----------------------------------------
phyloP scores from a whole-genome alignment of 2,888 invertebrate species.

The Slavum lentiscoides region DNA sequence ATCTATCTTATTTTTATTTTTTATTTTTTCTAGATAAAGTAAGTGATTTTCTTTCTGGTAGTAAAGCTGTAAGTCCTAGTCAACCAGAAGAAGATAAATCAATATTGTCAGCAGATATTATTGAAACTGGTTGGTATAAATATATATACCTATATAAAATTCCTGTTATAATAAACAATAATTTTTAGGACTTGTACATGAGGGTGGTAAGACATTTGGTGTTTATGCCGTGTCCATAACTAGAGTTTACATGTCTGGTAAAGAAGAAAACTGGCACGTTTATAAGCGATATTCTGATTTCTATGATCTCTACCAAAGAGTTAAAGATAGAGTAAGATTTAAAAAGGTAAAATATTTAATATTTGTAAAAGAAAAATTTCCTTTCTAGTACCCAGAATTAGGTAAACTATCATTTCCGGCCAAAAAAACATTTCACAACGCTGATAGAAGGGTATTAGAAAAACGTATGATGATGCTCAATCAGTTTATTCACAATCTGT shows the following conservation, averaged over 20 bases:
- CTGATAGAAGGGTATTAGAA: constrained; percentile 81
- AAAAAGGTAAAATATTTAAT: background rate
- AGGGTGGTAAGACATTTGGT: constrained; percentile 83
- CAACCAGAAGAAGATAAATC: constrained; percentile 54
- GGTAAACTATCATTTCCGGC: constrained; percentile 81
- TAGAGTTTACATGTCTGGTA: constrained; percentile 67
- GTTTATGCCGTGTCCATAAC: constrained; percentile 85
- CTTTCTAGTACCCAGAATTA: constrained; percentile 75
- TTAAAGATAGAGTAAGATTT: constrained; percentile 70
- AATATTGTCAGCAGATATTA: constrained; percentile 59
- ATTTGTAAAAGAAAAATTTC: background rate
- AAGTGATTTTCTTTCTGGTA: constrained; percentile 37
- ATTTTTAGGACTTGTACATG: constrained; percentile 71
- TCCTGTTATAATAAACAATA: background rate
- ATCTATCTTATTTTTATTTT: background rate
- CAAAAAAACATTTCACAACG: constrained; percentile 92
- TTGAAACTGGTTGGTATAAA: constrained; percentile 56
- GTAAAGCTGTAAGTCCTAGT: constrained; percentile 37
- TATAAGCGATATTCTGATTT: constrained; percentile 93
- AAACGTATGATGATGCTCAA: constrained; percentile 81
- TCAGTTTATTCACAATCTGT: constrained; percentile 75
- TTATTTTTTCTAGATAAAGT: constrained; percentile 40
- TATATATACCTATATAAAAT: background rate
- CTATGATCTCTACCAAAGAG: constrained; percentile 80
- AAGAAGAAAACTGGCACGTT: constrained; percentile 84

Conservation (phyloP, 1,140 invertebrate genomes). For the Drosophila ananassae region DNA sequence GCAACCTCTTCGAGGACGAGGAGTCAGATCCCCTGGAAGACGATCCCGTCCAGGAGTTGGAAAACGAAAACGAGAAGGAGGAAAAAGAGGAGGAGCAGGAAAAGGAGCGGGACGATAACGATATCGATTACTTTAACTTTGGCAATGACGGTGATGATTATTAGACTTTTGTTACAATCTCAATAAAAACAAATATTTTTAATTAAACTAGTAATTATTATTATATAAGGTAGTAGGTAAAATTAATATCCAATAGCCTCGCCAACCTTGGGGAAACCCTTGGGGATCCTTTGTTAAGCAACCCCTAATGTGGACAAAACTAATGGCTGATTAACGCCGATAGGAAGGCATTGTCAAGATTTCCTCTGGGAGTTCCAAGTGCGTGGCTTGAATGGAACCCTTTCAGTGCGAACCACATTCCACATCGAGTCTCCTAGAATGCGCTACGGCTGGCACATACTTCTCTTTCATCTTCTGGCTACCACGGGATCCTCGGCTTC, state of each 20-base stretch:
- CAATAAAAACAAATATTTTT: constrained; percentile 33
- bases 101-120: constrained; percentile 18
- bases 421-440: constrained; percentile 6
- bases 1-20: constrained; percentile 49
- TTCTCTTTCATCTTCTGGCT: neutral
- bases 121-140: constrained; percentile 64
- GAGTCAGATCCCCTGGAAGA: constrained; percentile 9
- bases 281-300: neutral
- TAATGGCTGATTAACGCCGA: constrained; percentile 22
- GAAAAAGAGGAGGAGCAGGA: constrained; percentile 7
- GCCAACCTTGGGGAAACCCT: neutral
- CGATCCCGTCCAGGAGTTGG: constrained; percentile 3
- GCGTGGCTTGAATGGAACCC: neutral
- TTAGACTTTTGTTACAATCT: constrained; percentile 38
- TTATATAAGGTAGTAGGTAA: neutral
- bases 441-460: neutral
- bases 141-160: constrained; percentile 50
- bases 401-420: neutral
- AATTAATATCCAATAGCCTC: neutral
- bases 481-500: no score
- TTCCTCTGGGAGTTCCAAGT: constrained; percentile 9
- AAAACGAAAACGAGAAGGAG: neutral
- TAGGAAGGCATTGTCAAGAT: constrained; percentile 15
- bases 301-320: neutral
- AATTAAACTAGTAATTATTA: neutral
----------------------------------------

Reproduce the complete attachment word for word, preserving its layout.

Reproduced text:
phyloP scores from a whole-genome alignment of 2,888 invertebrate species.

The Slavum lentiscoides region DNA sequence ATCTATCTTATTTTTATTTTTTATTTTTTCTAGATAAAGTAAGTGATTTTCTTTCTGGTAGTAAAGCTGTAAGTCCTAGTCAACCAGAAGAAGATAAATCAATATTGTCAGCAGATATTATTGAAACTGGTTGGTATAAATATATATACCTATATAAAATTCCTGTTATAATAAACAATAATTTTTAGGACTTGTACATGAGGGTGGTAAGACATTTGGTGTTTATGCCGTGTCCATAACTAGAGTTTACATGTCTGGTAAAGAAGAAAACTGGCACGTTTATAAGCGATATTCTGATTTCTATGATCTCTACCAAAGAGTTAAAGATAGAGTAAGATTTAAAAAGGTAAAATATTTAATATTTGTAAAAGAAAAATTTCCTTTCTAGTACCCAGAATTAGGTAAACTATCATTTCCGGCCAAAAAAACATTTCACAACGCTGATAGAAGGGTATTAGAAAAACGTATGATGATGCTCAATCAGTTTATTCACAATCTGT shows the following conservation, averaged over 20 bases:
- CTGATAGAAGGGTATTAGAA: constrained; percentile 81
- AAAAAGGTAAAATATTTAAT: background rate
- AGGGTGGTAAGACATTTGGT: constrained; percentile 83
- CAACCAGAAGAAGATAAATC: constrained; percentile 54
- GGTAAACTATCATTTCCGGC: constrained; percentile 81
- TAGAGTTTACATGTCTGGTA: constrained; percentile 67
- GTTTATGCCGTGTCCATAAC: constrained; percentile 85
- CTTTCTAGTACCCAGAATTA: constrained; percentile 75
- TTAAAGATAGAGTAAGATTT: constrained; percentile 70
- AATATTGTCAGCAGATATTA: constrained; percentile 59
- ATTTGTAAAAGAAAAATTTC: background rate
- AAGTGATTTTCTTTCTGGTA: constrained; percentile 37
- ATTTTTAGGACTTGTACATG: constrained; percentile 71
- TCCTGTTATAATAAACAATA: background rate
- ATCTATCTTATTTTTATTTT: background rate
- CAAAAAAACATTTCACAACG: constrained; percentile 92
- TTGAAACTGGTTGGTATAAA: constrained; percentile 56
- GTAAAGCTGTAAGTCCTAGT: constrained; percentile 37
- TATAAGCGATATTCTGATTT: constrained; percentile 93
- AAACGTATGATGATGCTCAA: constrained; percentile 81
- TCAGTTTATTCACAATCTGT: constrained; percentile 75
- TTATTTTTTCTAGATAAAGT: constrained; percentile 40
- TATATATACCTATATAAAAT: background rate
- CTATGATCTCTACCAAAGAG: constrained; percentile 80
- AAGAAGAAAACTGGCACGTT: constrained; percentile 84

Conservation (phyloP, 1,140 invertebrate genomes). For the Drosophila ananassae region DNA sequence GCAACCTCTTCGAGGACGAGGAGTCAGATCCCCTGGAAGACGATCCCGTCCAGGAGTTGGAAAACGAAAACGAGAAGGAGGAAAAAGAGGAGGAGCAGGAAAAGGAGCGGGACGATAACGATATCGATTACTTTAACTTTGGCAATGACGGTGATGATTATTAGACTTTTGTTACAATCTCAATAAAAACAAATATTTTTAATTAAACTAGTAATTATTATTATATAAGGTAGTAGGTAAAATTAATATCCAATAGCCTCGCCAACCTTGGGGAAACCCTTGGGGATCCTTTGTTAAGCAACCCCTAATGTGGACAAAACTAATGGCTGATTAACGCCGATAGGAAGGCATTGTCAAGATTTCCTCTGGGAGTTCCAAGTGCGTGGCTTGAATGGAACCCTTTCAGTGCGAACCACATTCCACATCGAGTCTCCTAGAATGCGCTACGGCTGGCACATACTTCTCTTTCATCTTCTGGCTACCACGGGATCCTCGGCTTC, state of each 20-base stretch:
- CAATAAAAACAAATATTTTT: constrained; percentile 33
- bases 101-120: constrained; percentile 18
- bases 421-440: constrained; percentile 6
- bases 1-20: constrained; percentile 49
- TTCTCTTTCATCTTCTGGCT: neutral
- bases 121-140: constrained; percentile 64
- GAGTCAGATCCCCTGGAAGA: constrained; percentile 9
- bases 281-300: neutral
- TAATGGCTGATTAACGCCGA: constrained; percentile 22
- GAAAAAGAGGAGGAGCAGGA: constrained; percentile 7
- GCCAACCTTGGGGAAACCCT: neutral
- CGATCCCGTCCAGGAGTTGG: constrained; percentile 3
- GCGTGGCTTGAATGGAACCC: neutral
- TTAGACTTTTGTTACAATCT: constrained; percentile 38
- TTATATAAGGTAGTAGGTAA: neutral
- bases 441-460: neutral
- bases 141-160: constrained; percentile 50
- bases 401-420: neutral
- AATTAATATCCAATAGCCTC: neutral
- bases 481-500: no score
- TTCCTCTGGGAGTTCCAAGT: constrained; percentile 9
- AAAACGAAAACGAGAAGGAG: neutral
- TAGGAAGGCATTGTCAAGAT: constrained; percentile 15
- bases 301-320: neutral
- AATTAAACTAGTAATTATTA: neutral